threat to the United States and its interests. The combat-equipped and
combat support forces deployed to Naval Base, Guantanamo Bay, Cuba, in
the Southern Command area of operations since January 2002, continue
to conduct secure detention operations. We currently hold more than
600 enemy combatants at Guantanamo Bay. All are being treated humanely
and, to the extent appropriate and consistent with military necessity,
in a manner consistent with the principles of the Geneva Conventions
of 1949.

In furtherance of our worldwide efforts against terrorists who pose a
continuing and imminent threat to the United States, our friends and
allies, and our forces abroad, we continue operations in other areas
around the globe. Our relationship with the Government and Armed
Forces of the Philippines (AFP) developed and matured throughout 2002.
Last year's actions from February to July 2002 on Basilan Island, with
AFP in command and with U.S. forces in a support role, helped to drive
hundreds of Abu Sayyaf Group terrorists from the island, restoring
order and reestablishing government services. To ensure that the AFP
has the skills to fight terrorism over the long term, we have a robust
security assistance training program and a variety of exercises that
will provide the AFP much needed counter-terrorism training and
equipment. There are approximately 300 combat-equipped and combat
support U.S. military personnel working with the AFP and U.S. forces
continue to plan with the AFP for possible future activities.
Continued U.S. support is warranted as the Government of the
Philippines has provided unwavering support in the global war on
terrorism.

Additionally, we continue to conduct maritime interception operations
on the high seas in the Central and European Command areas of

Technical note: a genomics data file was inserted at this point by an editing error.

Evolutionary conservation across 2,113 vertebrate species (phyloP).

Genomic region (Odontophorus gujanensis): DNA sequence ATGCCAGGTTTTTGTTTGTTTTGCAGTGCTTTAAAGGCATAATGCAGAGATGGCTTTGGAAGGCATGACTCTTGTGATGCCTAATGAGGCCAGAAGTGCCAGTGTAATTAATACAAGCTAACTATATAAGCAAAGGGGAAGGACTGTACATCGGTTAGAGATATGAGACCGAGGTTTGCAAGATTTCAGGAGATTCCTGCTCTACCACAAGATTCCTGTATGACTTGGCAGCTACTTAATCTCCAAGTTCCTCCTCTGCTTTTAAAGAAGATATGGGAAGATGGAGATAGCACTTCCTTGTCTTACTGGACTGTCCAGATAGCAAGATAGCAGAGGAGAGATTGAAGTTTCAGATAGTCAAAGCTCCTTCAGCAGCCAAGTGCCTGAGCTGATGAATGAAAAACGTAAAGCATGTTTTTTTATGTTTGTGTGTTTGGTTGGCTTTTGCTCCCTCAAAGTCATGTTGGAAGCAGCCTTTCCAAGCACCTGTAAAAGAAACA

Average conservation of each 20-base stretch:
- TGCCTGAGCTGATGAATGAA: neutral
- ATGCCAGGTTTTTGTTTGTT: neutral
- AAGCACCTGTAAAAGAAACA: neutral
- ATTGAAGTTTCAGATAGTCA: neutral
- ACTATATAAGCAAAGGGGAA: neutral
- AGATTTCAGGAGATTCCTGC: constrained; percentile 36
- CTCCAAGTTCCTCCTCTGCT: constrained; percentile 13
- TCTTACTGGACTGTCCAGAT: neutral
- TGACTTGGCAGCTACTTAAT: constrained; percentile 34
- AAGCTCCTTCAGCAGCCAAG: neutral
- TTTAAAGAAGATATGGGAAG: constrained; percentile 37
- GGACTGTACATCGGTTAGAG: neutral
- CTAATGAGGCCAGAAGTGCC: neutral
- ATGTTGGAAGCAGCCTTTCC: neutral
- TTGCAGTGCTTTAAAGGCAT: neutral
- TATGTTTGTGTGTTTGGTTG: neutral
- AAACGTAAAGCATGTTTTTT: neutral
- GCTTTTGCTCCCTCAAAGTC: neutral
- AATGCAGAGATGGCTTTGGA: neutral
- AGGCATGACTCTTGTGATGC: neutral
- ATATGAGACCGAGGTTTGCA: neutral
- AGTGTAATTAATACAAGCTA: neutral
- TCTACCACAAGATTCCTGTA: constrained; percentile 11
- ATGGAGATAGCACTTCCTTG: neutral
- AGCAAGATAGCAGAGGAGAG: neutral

responsibility to prevent the movement, arming, or financing of
international terrorists who pose a continuing threat to the United
States.

Combat-equipped and combat support forces also have been deployed to
Georgia and Yemen to assist the armed forces of those countries in
enhancing their counter-terrorism capabilities, including by training
and equipping their armed forces. Similar U.S. forces have deployed to
Djibouti to command and control operations and other activities as
necessary against al-Qaida and other international terrorists in the
Horn of Africa region. These activities include providing oversight
for urban and maritime counter-terrorism training with the Yemen
special operations forces. We continue to assess options for working
with other nations to assist them in this respect.

I have taken these actions pursuant to my constitutional authority to
conduct U.S. foreign relations and as Commander in Chief and Chief
Executive. In addition, these actions are consistent with Public Law
107-40. As I stated in my previous reports, it is not possible to know
at this time either the duration of combat operations or the scope and
duration of the deployment of U.S. Armed Forces necessary to counter
the terrorist threat to the United States. I will direct additional
measures as necessary to exercise our right to self-defense and to
protect U.S. citizens and interests. Such measures may include short
notice deployments of special operations and other forces for
sensitive operations in various locations throughout the world.

I am providing this report as part of my efforts to keep the Congress
informed, consistent with the War Powers Resolution and Public Law
107-40. Officials of my Administration and I have been communicating
regularly with the leadership and other Members of Congress, and we
will continue to do so. I appreciate the continuing support of the
Congress in our efforts to protect the security of the United States
of America and its citizens, civilian and military, here and abroad.

Sincerely,
GEORGE W. BUSH

(end text)

(Distributed by the Office of International Information Programs, U.S.
Department of State. Web site: http://usinfo.state.gov)